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Mississippi Guardsmen in Need Still Help Others

By Capt. Steve Alvarez, USA
American Forces Press Service

GULFPORT, Miss., Sept. 8, 2005 – Army Chief Warrant Officer 4 William Tisdale, of the Mississippi Army National Guard, was sitting in a chair waiting for his helicopter to be repaired. He wants to fly.

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A National Guardsman looks at the remnants of a bridge along the Mississippi coast. Photo by Capt. Steve Alvarez, USA

(Click photo for screen-resolution image);high-resolution image available.

Days earlier his unit had flown the governor and adjutant general of Mississippi over the state to assess Hurricane Katrina's damage. In his 38 years behind the stick of many of the Army's airframes, Tisdale's flights over his homeland are now his most memorable -- more so than his combat flights as a Huey pilot in Vietnam.

Tisdale said people throughout the storm-damaged region get a limited perspective of the destruction from their neighborhoods, but from a pilot's point of view, the scene is grander.

"When you get up there and the damage goes for 70 miles, ... " Tisdale said, his voice trailing off. His eyes welled with tears. The war-hardened veteran flyer could not finish his sentence.

"I live here. Everything's just wiped out," Tisdale said minutes later.

Guard officials here said many of the Mississippi National Guard airmen and soldiers supporting relief and recovery missions are themselves victims of the storm. Many volunteered to help rebuild their state hours after the storm passed despite their own devastating losses.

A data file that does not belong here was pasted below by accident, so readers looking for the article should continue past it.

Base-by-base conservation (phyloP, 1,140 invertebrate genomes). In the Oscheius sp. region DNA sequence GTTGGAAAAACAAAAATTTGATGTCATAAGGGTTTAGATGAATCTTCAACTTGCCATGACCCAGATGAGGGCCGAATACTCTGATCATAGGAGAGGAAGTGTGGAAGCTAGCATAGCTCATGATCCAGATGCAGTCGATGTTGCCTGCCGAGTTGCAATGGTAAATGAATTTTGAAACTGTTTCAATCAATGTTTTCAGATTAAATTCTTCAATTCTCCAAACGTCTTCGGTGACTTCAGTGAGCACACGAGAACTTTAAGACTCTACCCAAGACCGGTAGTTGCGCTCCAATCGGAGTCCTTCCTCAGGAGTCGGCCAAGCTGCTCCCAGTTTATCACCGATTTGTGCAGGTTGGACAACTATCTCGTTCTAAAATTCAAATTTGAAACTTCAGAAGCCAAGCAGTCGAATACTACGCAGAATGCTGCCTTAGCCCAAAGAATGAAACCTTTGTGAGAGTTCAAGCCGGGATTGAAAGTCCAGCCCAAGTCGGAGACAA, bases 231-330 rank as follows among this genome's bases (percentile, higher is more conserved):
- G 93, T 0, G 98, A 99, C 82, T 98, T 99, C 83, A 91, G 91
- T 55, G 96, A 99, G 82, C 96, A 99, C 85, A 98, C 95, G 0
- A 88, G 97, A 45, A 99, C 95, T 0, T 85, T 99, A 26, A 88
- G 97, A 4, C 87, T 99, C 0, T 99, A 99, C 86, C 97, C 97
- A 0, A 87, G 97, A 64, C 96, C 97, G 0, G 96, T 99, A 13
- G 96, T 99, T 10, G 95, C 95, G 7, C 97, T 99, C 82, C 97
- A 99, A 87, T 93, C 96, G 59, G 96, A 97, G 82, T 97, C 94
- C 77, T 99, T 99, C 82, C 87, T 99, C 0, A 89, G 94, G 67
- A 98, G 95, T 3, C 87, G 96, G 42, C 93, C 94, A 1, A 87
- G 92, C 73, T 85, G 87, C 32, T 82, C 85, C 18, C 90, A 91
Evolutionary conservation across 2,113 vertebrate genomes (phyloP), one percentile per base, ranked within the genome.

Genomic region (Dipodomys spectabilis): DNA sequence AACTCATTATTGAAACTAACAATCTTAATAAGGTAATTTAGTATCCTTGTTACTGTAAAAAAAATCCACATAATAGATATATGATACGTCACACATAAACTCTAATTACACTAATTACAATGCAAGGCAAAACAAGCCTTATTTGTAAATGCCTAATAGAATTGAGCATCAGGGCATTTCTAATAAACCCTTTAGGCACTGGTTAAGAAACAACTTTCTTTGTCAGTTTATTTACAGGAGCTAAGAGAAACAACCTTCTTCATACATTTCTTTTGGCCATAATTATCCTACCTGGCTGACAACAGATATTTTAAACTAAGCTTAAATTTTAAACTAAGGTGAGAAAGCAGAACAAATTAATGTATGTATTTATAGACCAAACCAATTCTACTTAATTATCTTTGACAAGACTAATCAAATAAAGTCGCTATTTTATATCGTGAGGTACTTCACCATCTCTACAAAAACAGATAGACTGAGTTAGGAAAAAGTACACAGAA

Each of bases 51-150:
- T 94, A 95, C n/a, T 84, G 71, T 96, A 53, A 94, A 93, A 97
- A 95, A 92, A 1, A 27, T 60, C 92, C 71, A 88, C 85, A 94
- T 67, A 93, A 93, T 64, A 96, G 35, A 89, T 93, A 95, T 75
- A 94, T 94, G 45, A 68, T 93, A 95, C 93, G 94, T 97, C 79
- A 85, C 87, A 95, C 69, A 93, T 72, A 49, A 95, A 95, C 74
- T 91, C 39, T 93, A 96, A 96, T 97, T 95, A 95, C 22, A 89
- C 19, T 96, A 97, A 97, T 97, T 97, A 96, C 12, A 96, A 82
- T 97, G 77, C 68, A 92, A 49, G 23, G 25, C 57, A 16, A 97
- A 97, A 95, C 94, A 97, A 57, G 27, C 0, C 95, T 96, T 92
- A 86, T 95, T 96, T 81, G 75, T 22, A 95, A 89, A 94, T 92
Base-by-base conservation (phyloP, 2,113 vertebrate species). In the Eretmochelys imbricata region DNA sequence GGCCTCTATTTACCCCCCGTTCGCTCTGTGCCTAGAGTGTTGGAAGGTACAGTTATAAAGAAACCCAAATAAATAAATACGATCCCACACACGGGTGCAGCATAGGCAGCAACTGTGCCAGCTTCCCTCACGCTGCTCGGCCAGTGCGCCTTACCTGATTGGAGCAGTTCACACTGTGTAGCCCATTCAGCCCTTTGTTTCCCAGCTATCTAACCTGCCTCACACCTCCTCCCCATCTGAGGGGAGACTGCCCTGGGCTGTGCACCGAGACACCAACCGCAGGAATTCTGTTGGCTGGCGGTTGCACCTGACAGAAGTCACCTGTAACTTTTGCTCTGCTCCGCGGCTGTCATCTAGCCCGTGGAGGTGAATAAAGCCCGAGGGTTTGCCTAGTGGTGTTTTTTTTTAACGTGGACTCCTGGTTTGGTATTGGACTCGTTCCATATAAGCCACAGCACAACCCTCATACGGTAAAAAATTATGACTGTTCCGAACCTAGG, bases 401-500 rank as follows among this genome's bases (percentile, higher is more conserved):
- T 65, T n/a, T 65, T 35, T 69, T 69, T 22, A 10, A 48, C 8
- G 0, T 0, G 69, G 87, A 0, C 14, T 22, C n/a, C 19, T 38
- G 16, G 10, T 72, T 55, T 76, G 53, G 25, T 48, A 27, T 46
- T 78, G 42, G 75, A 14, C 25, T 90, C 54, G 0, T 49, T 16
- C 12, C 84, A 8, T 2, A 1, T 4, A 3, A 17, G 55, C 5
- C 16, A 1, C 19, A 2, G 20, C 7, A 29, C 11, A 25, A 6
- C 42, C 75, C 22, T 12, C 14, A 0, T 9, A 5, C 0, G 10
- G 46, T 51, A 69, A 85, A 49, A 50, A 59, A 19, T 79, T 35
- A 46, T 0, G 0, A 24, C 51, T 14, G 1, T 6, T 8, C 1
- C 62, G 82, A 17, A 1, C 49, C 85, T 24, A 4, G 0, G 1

Though none in his family was hurt, Tisdale's family lost two homes: his parents' home and his mother-in-law's house. "Flattened," was all he said.

When Hurricane Camille hit this region in 1969, Tisdale was flying helicopters at treetop level in Vietnam. But he said many who lived through Camille have told him Katrina was far worse.

"You hope you never have to do this type of stuff as a guardsman," Tisdale said. But, he added, "It's what you're here for."

Mississippi Air National Guard Lt. Col. Lance Hester, also a pilot, worked doggedly to get supplies moved to storm victims. He coordinates much of the air movement of humanitarian supplies heading into and along Mississippi's ravaged coastal areas.

Hester is homeless now after his house near the coast was destroyed. He evacuated his family to New Jersey, where they are staying with family.

"I consider myself lucky," Hester said. "I've lost everything, but I still have a job. I get to help."

"Many of the people here helping need help themselves," Hester said, his voice cracking with emotion. "This is Mississippians helping Mississippians."

Mississippi Army National Guard Col. James Young, commander of the 1108th Aviation Classification Repair Activity Depot, said the Guard has placed many affected families in temporary lodging and billeting facilities throughout the state. Others have evacuated, and some are staying in hotels or with family. The depot is a hub of military aviation activity and relief missions here in Gulfport.

National Guard officials say family support groups are in full swing helping families cope with the devastation.

"Most of my people lived here; a lot of them are homeless," Young said.

"I've got a lot of pilots and crew chiefs flying and mechanics repairing aircraft," Young said. He said many Mississippi Guard personnel no longer have jobs, homes or cars, and that their Guard duty allows soldiers and airmen to think about something other than their personal tragedies.

"We give them a bridge to normalcy," Young said. "You can only spend so many hours a day reorganizing your life. They need to feel like they're contributing to things."

Mississippi Guard members, with the help of their Guard brethren from other states, have moved roughly 630,000 pounds of relief goods into the affected areas, Air National Guard officials said.

"Some of these people were pulling themselves and their neighbors out of the rubble and the bay last week," Young said. "Now, they're here."

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Related Sites:
Mississippi National Guard
Military Support in the Wake of Hurricane Katrina

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